US Plan Criticized by Israelis and Palestinians

By , Special to The Christian Science Monitor

A UNITED STATES proposal intended to salvage the Arab-Israeli peace process was sharply criticized by both sides yesterday.

The US proposal - presented at the end of the 10th round of peace talks to bridge the gap between Israel and the Palestinians - instead threatens to become a major source of contention.

While Israel's displeasure emanates from what it views as the new plan's deviation from a previous American proposal announced on May 12, the Palestinians argue that the plan blocks the way for Palestinian sovereignty and implicitly accepts Israel's annexation of East Jerusalem.

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"I would say that the United States should stick to the May 12 document," Israeli Prime Minister Yitzhak Rabin said yesterday. "Any changes to that document will not be received by us with great sympathy."

The Palestinians dismissed the May 12 plan as too protective of Israeli interests. Palestinian spokeswoman Hanan Ashrawi says the new draft violates the conditions the parties accepted when they agreed to join the peace process: the idea that Israelis and Arabs would trade land for peace.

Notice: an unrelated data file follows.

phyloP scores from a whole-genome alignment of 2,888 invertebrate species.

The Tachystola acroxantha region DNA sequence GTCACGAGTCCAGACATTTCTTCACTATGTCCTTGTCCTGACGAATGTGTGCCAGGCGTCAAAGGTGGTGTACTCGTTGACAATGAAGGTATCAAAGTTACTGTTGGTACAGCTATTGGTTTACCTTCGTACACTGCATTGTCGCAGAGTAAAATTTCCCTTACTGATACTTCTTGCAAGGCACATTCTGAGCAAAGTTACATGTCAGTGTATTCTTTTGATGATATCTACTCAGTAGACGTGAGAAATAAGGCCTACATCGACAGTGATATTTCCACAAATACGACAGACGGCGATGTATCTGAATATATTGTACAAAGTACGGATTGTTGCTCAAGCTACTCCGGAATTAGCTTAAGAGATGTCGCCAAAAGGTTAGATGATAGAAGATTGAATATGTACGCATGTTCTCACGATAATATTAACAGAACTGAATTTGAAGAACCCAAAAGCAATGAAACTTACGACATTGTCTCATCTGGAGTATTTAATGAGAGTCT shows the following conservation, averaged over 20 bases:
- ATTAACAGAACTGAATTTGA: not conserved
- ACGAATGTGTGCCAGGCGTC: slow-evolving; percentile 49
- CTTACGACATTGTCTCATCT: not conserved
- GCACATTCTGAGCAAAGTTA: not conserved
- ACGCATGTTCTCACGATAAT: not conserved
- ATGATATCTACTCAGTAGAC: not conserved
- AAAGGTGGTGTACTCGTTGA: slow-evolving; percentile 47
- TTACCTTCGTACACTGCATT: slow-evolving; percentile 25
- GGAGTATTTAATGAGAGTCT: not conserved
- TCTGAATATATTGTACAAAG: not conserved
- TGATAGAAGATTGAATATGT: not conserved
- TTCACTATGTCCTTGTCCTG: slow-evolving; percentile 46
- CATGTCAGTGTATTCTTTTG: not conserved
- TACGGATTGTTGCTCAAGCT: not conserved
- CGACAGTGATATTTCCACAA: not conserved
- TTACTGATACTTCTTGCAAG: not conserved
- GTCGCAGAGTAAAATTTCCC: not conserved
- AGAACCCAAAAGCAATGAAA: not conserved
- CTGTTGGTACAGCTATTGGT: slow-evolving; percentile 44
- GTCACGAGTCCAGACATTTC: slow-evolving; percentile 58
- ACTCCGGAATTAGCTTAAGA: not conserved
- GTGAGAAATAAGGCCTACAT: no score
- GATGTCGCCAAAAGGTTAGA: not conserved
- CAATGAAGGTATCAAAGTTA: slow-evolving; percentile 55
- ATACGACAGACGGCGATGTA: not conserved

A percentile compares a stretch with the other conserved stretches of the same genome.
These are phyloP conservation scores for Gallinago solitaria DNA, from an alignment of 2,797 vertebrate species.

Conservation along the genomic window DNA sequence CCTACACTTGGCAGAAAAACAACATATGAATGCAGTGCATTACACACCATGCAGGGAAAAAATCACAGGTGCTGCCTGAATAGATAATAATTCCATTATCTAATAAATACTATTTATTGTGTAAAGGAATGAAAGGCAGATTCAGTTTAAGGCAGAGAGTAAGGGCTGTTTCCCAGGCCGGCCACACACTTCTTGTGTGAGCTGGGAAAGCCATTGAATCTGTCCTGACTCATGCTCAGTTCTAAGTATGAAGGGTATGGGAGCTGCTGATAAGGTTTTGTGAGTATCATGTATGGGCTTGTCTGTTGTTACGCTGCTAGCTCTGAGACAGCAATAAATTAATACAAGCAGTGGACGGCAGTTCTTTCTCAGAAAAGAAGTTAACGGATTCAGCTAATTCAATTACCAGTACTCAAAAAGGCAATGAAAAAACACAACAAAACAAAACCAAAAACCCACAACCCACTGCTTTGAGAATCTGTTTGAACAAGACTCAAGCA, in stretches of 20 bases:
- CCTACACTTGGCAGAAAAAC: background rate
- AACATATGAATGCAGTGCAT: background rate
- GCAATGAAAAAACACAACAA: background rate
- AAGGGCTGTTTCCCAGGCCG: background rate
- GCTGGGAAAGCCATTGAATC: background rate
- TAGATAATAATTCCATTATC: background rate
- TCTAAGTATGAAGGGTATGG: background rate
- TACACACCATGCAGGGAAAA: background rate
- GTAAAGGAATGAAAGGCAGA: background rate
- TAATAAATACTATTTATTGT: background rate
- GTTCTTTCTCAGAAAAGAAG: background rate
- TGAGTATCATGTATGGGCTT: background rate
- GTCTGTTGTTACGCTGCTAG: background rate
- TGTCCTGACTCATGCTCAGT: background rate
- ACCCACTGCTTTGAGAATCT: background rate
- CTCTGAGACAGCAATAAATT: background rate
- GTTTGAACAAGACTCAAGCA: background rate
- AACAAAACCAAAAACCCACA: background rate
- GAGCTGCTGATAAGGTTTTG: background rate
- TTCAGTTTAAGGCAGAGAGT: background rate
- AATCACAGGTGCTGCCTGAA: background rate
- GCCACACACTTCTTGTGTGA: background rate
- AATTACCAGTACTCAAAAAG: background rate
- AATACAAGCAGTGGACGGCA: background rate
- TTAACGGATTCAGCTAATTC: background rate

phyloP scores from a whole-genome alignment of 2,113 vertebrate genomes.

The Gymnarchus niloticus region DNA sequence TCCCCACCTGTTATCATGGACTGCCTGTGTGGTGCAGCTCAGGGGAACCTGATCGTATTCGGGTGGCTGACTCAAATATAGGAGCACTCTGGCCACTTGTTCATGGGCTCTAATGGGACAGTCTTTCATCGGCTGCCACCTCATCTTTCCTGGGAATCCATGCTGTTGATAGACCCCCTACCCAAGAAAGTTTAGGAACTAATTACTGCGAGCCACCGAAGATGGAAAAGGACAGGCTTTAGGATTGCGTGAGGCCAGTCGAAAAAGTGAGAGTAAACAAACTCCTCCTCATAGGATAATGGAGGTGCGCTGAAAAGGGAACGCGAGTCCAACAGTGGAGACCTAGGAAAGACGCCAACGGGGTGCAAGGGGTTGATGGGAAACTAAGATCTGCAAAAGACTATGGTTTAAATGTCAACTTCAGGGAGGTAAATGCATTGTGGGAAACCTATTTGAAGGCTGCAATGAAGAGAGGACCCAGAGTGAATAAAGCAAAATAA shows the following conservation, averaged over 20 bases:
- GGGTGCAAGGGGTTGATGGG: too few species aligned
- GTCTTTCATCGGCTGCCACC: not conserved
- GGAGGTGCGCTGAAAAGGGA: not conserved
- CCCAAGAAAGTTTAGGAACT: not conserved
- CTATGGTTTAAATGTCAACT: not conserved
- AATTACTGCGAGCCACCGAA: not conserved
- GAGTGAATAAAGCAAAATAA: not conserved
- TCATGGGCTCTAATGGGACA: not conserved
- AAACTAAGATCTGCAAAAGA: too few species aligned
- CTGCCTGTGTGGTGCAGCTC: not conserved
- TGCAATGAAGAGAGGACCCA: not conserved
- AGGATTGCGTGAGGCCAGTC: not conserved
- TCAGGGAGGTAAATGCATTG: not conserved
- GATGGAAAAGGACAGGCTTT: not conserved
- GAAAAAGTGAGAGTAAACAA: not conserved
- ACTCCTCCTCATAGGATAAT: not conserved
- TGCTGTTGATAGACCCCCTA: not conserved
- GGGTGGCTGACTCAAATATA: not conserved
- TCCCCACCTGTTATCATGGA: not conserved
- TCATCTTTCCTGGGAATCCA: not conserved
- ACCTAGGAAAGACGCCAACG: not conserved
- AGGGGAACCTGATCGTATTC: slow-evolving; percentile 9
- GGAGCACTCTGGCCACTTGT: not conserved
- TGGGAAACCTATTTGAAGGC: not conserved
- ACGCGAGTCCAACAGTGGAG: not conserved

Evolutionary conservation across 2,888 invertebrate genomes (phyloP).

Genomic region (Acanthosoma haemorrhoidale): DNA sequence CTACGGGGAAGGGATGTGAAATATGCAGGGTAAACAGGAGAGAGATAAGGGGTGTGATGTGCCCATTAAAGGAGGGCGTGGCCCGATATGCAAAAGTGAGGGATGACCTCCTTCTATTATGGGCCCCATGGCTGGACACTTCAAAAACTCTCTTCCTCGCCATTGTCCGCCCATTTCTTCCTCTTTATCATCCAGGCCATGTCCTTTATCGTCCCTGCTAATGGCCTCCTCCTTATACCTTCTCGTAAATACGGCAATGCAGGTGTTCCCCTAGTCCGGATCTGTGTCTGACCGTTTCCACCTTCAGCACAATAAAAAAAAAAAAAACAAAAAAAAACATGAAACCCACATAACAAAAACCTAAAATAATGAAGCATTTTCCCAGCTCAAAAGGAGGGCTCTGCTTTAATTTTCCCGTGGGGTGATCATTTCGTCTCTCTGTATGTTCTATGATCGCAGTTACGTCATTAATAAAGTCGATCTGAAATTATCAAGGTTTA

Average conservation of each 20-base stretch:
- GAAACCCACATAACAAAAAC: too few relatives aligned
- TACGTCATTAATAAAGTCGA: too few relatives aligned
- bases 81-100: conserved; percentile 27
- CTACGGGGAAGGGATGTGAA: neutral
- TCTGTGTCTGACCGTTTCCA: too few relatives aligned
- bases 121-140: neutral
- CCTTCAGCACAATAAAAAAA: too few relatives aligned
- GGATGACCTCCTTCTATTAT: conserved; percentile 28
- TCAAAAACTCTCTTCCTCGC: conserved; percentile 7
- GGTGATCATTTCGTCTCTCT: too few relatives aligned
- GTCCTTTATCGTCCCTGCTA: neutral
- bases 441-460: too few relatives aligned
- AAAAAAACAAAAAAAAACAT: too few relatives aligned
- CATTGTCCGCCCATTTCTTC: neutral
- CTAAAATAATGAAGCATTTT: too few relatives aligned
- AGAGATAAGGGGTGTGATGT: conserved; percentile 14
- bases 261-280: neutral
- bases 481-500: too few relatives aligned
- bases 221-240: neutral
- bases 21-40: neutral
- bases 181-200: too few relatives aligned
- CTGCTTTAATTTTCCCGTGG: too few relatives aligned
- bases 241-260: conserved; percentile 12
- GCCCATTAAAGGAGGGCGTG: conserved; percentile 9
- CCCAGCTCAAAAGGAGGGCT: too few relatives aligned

Palestine Liberation Organization (PLO) officials reached by telephone in Tunis said the new US plan endorses an Israeli proposal for limited self-rule for the Palestinians known as "early empowerment." The plan would give Palestinians control over some governmental functions in the occupied territories, but not land.

The officials also say the US draft makes no mention of what will happen to East Jerusalem, other than to say Palestinian residents of the city will be allowed to vote in future elections.

The PLO leadership, which held an emergency meeting to discuss the plan, was particularly alarmed that the US document did not refer to the West Bank and Gaza Strip as "occupied" or "Palestinian" territories. An official in Tunis says the American language practically "accepts the Israeli definition of the land as `disputed' territories."

Israeli officials argue that "early empowerment" will allow the transfer of responsibility over various government functions - including health, education, and police - to the Palestinians before an agreement is reached on a five-year interim period that will precede negotiations over the final status of the West Bank and Gaza Strip.

Palestinian officials concede that early empowerment would improve living conditions for Palestinians in the territories, but fear that the arrangement could substitute for negotiations on Israeli withdrawal and close the door to Palestinian sovereignty.

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